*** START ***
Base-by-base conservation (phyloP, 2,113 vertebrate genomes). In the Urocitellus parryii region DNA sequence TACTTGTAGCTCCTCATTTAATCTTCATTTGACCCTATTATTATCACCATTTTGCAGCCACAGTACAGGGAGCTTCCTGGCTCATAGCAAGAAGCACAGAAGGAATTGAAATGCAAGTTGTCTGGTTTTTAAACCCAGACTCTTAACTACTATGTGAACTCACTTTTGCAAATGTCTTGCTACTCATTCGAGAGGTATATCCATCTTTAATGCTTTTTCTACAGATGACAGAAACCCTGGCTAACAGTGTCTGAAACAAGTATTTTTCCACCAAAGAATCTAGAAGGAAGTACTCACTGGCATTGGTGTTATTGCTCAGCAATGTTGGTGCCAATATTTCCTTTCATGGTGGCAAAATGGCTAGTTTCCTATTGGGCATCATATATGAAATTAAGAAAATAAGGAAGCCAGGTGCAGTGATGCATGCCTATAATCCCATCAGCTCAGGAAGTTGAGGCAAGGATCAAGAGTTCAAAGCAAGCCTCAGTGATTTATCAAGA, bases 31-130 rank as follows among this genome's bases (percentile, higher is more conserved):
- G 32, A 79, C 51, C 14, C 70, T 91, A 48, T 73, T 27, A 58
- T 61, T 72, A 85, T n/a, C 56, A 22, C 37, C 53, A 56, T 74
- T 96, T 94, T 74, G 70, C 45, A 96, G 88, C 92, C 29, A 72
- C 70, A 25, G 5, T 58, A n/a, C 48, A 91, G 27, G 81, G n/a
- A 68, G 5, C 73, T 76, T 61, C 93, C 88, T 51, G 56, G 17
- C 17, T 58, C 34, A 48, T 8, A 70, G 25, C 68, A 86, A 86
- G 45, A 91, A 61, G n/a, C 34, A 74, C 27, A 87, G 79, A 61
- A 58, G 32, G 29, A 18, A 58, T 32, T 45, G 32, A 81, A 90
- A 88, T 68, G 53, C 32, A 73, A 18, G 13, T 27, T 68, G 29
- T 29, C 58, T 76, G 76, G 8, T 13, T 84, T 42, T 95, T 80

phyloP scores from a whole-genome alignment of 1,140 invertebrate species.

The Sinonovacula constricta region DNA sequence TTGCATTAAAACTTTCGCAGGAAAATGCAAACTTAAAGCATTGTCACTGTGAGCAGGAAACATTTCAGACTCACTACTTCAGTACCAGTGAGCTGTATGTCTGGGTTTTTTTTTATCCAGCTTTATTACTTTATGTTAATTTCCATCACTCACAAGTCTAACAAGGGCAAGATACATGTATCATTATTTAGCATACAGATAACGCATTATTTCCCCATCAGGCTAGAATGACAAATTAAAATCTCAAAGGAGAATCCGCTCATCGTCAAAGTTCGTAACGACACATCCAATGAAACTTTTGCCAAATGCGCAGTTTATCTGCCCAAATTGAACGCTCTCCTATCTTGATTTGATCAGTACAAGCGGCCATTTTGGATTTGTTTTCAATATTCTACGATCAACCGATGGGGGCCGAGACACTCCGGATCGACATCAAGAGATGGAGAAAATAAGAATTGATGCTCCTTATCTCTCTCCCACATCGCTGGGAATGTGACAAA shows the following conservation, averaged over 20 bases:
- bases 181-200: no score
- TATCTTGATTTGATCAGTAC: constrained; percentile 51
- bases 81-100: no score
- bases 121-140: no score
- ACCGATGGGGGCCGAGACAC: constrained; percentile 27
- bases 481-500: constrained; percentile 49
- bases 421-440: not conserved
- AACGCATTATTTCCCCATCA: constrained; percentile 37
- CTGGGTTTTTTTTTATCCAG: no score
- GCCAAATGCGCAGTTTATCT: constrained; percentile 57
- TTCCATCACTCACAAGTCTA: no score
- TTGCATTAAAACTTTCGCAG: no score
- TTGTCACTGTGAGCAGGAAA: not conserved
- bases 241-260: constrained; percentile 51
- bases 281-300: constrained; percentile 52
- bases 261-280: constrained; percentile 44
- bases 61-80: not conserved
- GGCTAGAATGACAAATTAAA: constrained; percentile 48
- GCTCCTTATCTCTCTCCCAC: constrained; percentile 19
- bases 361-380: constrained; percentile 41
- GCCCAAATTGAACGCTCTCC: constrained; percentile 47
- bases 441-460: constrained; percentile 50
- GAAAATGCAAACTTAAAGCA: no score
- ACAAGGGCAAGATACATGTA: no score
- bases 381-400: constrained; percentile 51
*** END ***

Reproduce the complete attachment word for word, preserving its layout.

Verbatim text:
Base-by-base conservation (phyloP, 2,113 vertebrate genomes). In the Urocitellus parryii region DNA sequence TACTTGTAGCTCCTCATTTAATCTTCATTTGACCCTATTATTATCACCATTTTGCAGCCACAGTACAGGGAGCTTCCTGGCTCATAGCAAGAAGCACAGAAGGAATTGAAATGCAAGTTGTCTGGTTTTTAAACCCAGACTCTTAACTACTATGTGAACTCACTTTTGCAAATGTCTTGCTACTCATTCGAGAGGTATATCCATCTTTAATGCTTTTTCTACAGATGACAGAAACCCTGGCTAACAGTGTCTGAAACAAGTATTTTTCCACCAAAGAATCTAGAAGGAAGTACTCACTGGCATTGGTGTTATTGCTCAGCAATGTTGGTGCCAATATTTCCTTTCATGGTGGCAAAATGGCTAGTTTCCTATTGGGCATCATATATGAAATTAAGAAAATAAGGAAGCCAGGTGCAGTGATGCATGCCTATAATCCCATCAGCTCAGGAAGTTGAGGCAAGGATCAAGAGTTCAAAGCAAGCCTCAGTGATTTATCAAGA, bases 31-130 rank as follows among this genome's bases (percentile, higher is more conserved):
- G 32, A 79, C 51, C 14, C 70, T 91, A 48, T 73, T 27, A 58
- T 61, T 72, A 85, T n/a, C 56, A 22, C 37, C 53, A 56, T 74
- T 96, T 94, T 74, G 70, C 45, A 96, G 88, C 92, C 29, A 72
- C 70, A 25, G 5, T 58, A n/a, C 48, A 91, G 27, G 81, G n/a
- A 68, G 5, C 73, T 76, T 61, C 93, C 88, T 51, G 56, G 17
- C 17, T 58, C 34, A 48, T 8, A 70, G 25, C 68, A 86, A 86
- G 45, A 91, A 61, G n/a, C 34, A 74, C 27, A 87, G 79, A 61
- A 58, G 32, G 29, A 18, A 58, T 32, T 45, G 32, A 81, A 90
- A 88, T 68, G 53, C 32, A 73, A 18, G 13, T 27, T 68, G 29
- T 29, C 58, T 76, G 76, G 8, T 13, T 84, T 42, T 95, T 80

phyloP scores from a whole-genome alignment of 1,140 invertebrate species.

The Sinonovacula constricta region DNA sequence TTGCATTAAAACTTTCGCAGGAAAATGCAAACTTAAAGCATTGTCACTGTGAGCAGGAAACATTTCAGACTCACTACTTCAGTACCAGTGAGCTGTATGTCTGGGTTTTTTTTTATCCAGCTTTATTACTTTATGTTAATTTCCATCACTCACAAGTCTAACAAGGGCAAGATACATGTATCATTATTTAGCATACAGATAACGCATTATTTCCCCATCAGGCTAGAATGACAAATTAAAATCTCAAAGGAGAATCCGCTCATCGTCAAAGTTCGTAACGACACATCCAATGAAACTTTTGCCAAATGCGCAGTTTATCTGCCCAAATTGAACGCTCTCCTATCTTGATTTGATCAGTACAAGCGGCCATTTTGGATTTGTTTTCAATATTCTACGATCAACCGATGGGGGCCGAGACACTCCGGATCGACATCAAGAGATGGAGAAAATAAGAATTGATGCTCCTTATCTCTCTCCCACATCGCTGGGAATGTGACAAA shows the following conservation, averaged over 20 bases:
- bases 181-200: no score
- TATCTTGATTTGATCAGTAC: constrained; percentile 51
- bases 81-100: no score
- bases 121-140: no score
- ACCGATGGGGGCCGAGACAC: constrained; percentile 27
- bases 481-500: constrained; percentile 49
- bases 421-440: not conserved
- AACGCATTATTTCCCCATCA: constrained; percentile 37
- CTGGGTTTTTTTTTATCCAG: no score
- GCCAAATGCGCAGTTTATCT: constrained; percentile 57
- TTCCATCACTCACAAGTCTA: no score
- TTGCATTAAAACTTTCGCAG: no score
- TTGTCACTGTGAGCAGGAAA: not conserved
- bases 241-260: constrained; percentile 51
- bases 281-300: constrained; percentile 52
- bases 261-280: constrained; percentile 44
- bases 61-80: not conserved
- GGCTAGAATGACAAATTAAA: constrained; percentile 48
- GCTCCTTATCTCTCTCCCAC: constrained; percentile 19
- bases 361-380: constrained; percentile 41
- GCCCAAATTGAACGCTCTCC: constrained; percentile 47
- bases 441-460: constrained; percentile 50
- GAAAATGCAAACTTAAAGCA: no score
- ACAAGGGCAAGATACATGTA: no score
- bases 381-400: constrained; percentile 51